Sometimes what you need from a car is just a pure hit of driving pleasure. You want feel, sound, performance and feedback by the lorry load; a thorough engagement of all the senses. The Lotus Evora Sports Racer delivers all of that in style.
The Sports Racer S (the ‘S’ standing for supercharged) is essentially an Evora S but with every option added, and at a heavily discounted rate considering the cost of adding all the options piecemeal-style to the lesser model. It promises much.
You expect certain things when you sample a Lotus; sharp and communicative steering, tenacious grip, and an all-round stunning driving experience. You also expect them to be a swine to get in and out of, and the Evora duly obliges. Open the door and the seats look very inviting, then you realise that to actually get your backside settled into one will require a borderline-comical scramble over an intrusive (but beautifully trimmed) sill. So far, so Lotus then.
It’s worth the effort though. Once you’re inside, the Evora immediately reveals itself to be a very comfortable place to be. Not comfortable ‘…for a Lotus’, but comfortable by any measure. The seats, which promised so much to look at, turn out to be supportive and, incredibly, almost luxurious to sit in despite looking like little more than well-trimmed racing items.
The pedals are offset a little to the left – as made necessary by the intrusion of the aforementioned sill – which may upset some, although it doesn’t impede the car’s operation at all. Besides, Porsche got away with offset pedals for years.
The only other significant niggles on the inside are an awkward aftermarket infotainment system, and the inevitable scuff marks on the sill and door trim from the equally-awkward ingress and egress procedure.
A twist of the key summons the supercharged Toyota V6 into life and it quickly settles down to produce a subtle and pleasing burble from the exhaust. Pull out on to public roads for the first time and even at relatively pedestrian speeds and cornering loads the sensation through the steering wheel is nothing short of revelatory.
Nothing I’ve ever driven (except for other Lotuses) feels like this, and I’m grinning like a besotted fool even after just half a mile of hum-drum blacktop, such are the sensations transmitted to your hands. There is a slight tendency to follow imperfections in the surface, but it’s so direct, so accurate, so well-developed, and so communicative. It’s as close to perfection as I’ve felt in a road car’s steering.
Once on a familiar section of road you get a much better sense of what Lotus has achieved. Like the steering, the ride and handling are simply beyond reproach. The Evora negotiates any kind of surface with such grace; body roll is close to nil, the grip is dizzying even in damp-ish conditions, the feedback is joyous, and before long you’re transferring weight as you leave roundabouts like a man who’s been granted eternal life.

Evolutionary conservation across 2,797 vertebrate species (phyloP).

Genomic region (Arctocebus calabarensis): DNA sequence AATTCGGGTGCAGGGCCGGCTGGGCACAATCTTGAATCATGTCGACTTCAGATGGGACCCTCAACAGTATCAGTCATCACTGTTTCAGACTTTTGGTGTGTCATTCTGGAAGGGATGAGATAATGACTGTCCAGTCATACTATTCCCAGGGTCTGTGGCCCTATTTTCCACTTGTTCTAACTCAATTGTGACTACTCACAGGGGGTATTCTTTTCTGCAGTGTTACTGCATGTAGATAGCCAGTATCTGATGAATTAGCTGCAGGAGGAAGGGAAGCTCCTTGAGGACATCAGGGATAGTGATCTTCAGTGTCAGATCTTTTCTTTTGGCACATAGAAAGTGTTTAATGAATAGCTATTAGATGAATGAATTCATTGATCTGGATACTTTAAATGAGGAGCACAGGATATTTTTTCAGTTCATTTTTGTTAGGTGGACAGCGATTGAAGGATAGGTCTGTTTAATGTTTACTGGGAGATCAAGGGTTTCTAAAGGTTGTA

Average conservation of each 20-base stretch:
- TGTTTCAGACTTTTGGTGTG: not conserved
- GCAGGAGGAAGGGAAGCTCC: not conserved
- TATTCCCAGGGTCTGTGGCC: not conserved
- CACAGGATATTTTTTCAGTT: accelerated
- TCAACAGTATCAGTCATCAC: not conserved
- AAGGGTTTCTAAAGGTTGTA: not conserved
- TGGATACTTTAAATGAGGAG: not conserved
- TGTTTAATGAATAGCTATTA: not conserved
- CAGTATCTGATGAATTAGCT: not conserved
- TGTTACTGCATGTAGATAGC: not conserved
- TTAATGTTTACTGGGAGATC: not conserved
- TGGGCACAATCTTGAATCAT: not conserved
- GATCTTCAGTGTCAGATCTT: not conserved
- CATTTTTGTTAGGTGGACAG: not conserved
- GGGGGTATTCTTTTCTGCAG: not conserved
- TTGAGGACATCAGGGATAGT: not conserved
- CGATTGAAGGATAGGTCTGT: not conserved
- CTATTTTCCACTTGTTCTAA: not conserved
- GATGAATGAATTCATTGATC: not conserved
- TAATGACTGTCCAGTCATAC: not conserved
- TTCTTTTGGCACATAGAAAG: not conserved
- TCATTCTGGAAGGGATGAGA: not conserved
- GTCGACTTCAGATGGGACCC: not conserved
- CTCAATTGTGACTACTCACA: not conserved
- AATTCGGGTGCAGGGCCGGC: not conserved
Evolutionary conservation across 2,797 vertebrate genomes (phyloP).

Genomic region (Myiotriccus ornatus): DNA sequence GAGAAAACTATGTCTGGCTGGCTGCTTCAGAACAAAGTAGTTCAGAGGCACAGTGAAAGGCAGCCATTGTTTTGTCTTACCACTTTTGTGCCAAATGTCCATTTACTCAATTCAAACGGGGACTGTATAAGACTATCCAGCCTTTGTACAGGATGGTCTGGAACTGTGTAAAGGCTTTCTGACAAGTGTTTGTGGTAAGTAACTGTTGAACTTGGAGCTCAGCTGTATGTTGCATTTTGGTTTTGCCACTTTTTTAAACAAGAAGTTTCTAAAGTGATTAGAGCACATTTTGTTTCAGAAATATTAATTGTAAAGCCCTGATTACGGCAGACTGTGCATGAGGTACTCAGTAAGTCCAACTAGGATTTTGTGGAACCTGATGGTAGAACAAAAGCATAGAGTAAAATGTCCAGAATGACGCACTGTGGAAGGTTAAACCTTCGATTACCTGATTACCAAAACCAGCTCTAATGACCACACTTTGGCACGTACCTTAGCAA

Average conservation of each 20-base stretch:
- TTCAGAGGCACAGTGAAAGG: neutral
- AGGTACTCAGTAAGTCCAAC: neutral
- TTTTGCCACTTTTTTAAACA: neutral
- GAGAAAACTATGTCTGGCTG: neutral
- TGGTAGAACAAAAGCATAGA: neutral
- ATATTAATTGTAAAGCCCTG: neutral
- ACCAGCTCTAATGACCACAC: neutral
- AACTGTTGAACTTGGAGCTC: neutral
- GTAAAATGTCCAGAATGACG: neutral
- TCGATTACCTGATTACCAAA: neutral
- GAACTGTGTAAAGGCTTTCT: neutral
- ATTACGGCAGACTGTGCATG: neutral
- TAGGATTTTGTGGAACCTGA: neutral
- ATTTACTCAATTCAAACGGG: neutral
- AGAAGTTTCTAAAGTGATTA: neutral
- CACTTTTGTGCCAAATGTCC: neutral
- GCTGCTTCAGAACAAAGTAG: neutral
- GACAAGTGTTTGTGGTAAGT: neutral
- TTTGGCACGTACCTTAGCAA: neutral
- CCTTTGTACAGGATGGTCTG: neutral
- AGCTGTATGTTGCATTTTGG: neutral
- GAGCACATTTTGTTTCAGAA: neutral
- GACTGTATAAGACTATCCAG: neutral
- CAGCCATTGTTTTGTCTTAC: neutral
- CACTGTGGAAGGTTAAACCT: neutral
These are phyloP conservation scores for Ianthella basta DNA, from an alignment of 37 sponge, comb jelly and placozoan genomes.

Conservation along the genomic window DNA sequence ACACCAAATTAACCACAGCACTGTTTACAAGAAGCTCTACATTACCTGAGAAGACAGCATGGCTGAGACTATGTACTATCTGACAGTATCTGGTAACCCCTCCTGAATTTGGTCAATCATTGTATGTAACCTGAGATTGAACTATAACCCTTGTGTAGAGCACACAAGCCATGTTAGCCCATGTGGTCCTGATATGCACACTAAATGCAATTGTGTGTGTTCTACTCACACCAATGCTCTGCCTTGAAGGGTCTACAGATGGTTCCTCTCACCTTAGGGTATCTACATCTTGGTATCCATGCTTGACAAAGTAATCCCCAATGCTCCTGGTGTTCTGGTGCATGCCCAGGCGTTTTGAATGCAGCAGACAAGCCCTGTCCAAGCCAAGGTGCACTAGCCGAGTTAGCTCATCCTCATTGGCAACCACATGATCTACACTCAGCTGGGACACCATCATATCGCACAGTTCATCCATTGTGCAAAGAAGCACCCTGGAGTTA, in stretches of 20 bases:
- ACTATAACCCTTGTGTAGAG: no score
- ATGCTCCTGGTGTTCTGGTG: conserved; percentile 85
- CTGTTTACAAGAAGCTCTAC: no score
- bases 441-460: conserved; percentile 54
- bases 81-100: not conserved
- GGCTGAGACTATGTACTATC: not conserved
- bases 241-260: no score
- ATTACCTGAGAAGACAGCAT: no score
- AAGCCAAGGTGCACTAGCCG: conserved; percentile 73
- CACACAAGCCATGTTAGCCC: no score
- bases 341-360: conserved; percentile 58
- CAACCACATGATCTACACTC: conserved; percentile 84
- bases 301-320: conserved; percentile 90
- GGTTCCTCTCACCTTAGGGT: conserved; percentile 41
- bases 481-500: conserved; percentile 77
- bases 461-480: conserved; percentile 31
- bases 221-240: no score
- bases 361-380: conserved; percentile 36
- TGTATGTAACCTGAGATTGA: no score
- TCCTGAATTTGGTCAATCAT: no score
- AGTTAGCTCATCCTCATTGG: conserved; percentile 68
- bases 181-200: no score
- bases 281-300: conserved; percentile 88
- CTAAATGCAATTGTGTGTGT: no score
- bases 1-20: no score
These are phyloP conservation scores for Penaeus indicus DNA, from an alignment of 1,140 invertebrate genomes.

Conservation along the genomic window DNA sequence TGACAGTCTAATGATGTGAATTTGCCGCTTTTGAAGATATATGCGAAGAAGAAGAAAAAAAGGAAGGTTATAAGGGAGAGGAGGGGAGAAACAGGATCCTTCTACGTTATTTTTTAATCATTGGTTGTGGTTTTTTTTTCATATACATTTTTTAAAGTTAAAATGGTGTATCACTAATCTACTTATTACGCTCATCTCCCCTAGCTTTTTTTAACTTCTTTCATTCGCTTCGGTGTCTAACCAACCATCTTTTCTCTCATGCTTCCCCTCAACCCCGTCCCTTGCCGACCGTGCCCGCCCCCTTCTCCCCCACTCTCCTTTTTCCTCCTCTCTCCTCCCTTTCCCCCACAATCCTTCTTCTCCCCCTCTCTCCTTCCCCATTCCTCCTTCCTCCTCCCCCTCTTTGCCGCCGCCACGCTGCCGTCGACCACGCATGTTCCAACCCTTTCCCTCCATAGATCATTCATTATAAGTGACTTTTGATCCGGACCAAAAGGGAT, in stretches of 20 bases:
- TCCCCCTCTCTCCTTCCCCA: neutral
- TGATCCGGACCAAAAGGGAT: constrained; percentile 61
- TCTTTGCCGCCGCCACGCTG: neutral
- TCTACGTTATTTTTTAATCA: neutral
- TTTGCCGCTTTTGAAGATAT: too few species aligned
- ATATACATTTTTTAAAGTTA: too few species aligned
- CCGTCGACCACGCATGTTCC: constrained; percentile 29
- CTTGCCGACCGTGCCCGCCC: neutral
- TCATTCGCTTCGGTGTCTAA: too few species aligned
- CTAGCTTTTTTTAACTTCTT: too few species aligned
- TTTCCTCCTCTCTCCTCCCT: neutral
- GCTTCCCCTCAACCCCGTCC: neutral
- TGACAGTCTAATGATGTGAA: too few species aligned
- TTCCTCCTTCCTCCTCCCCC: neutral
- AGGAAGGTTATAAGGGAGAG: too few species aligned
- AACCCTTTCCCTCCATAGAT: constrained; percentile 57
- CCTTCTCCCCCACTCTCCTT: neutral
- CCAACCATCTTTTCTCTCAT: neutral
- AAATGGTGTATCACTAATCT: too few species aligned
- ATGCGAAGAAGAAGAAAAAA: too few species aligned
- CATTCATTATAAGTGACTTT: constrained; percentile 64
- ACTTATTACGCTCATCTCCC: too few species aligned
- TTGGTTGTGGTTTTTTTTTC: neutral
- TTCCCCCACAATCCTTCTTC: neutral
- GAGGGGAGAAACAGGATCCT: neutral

Meanwhile, the exhaust nailed on to the V6 sings a purposeful and tuneful note which accompanies the asphalt acrobatics very nicely; much improved over early Evoras.
Performance from the blown Toyota motor is very satisfying. Combined with a very well-developed rear-end the car has no problem laying down its 345bhp and gets off the line very sharply indeed.
It’s probably a further compliment to the engineers at Hethel that once underway it doesn’t give the impression of being that fast… until of course you glance at a speedo indicating a velocity which is a good couple-of-dozen more mph than you genuinely thought you were doing.
Yes, it’s one of those cars… All this, and with a quality of ride which would even shame some performance saloons. This is a simply epic driver’s machine.
However, whereas the steering wheel requires surgeon-like inputs, the Evora’s gearshift needs more robust attention if you’re going to select the ratios with consistent accuracy. Lotus has fitted sturdier engine mounts in an attempt to sharpen-up the shift.
Apparently this has made a significant improvement over the original setup, but the fact is it still stands out as below-par when you consider how rewarding the rest of the car is to operate.
There are a couple of other problems with the Sports Racer, and one of them is the Porsche Cayman S. If you go to Porsche’s configurator and adorn it with every single option you can select, it still comes in at a few grand less than the Evora.
Evora or Cayman?
Lots of people would quite reasonably choose the Porsche over the Lotus. The car from Norfolk costs more, and is probably slightly less practical. That’s one way of looking at it, although it isn’t as simple as that. The Evora is a driver’s cars, that’s what it’s for. Would the Cayman run away with your senses the same way the Evora does? Would it impart the same character? Of course, if the answer is ‘no’ then the next question is: “So, how much more would you be prepared to pay for the Lotus?”
Another basis for comparison is that stacked against some big-dollar, big-horsepower GT cars, the Lotus will cover ground just as fast – if not faster – and offer a quality of ride, handling, and sheer involvement that most struggle to match. Look at it that way and it’s a veritable bargain.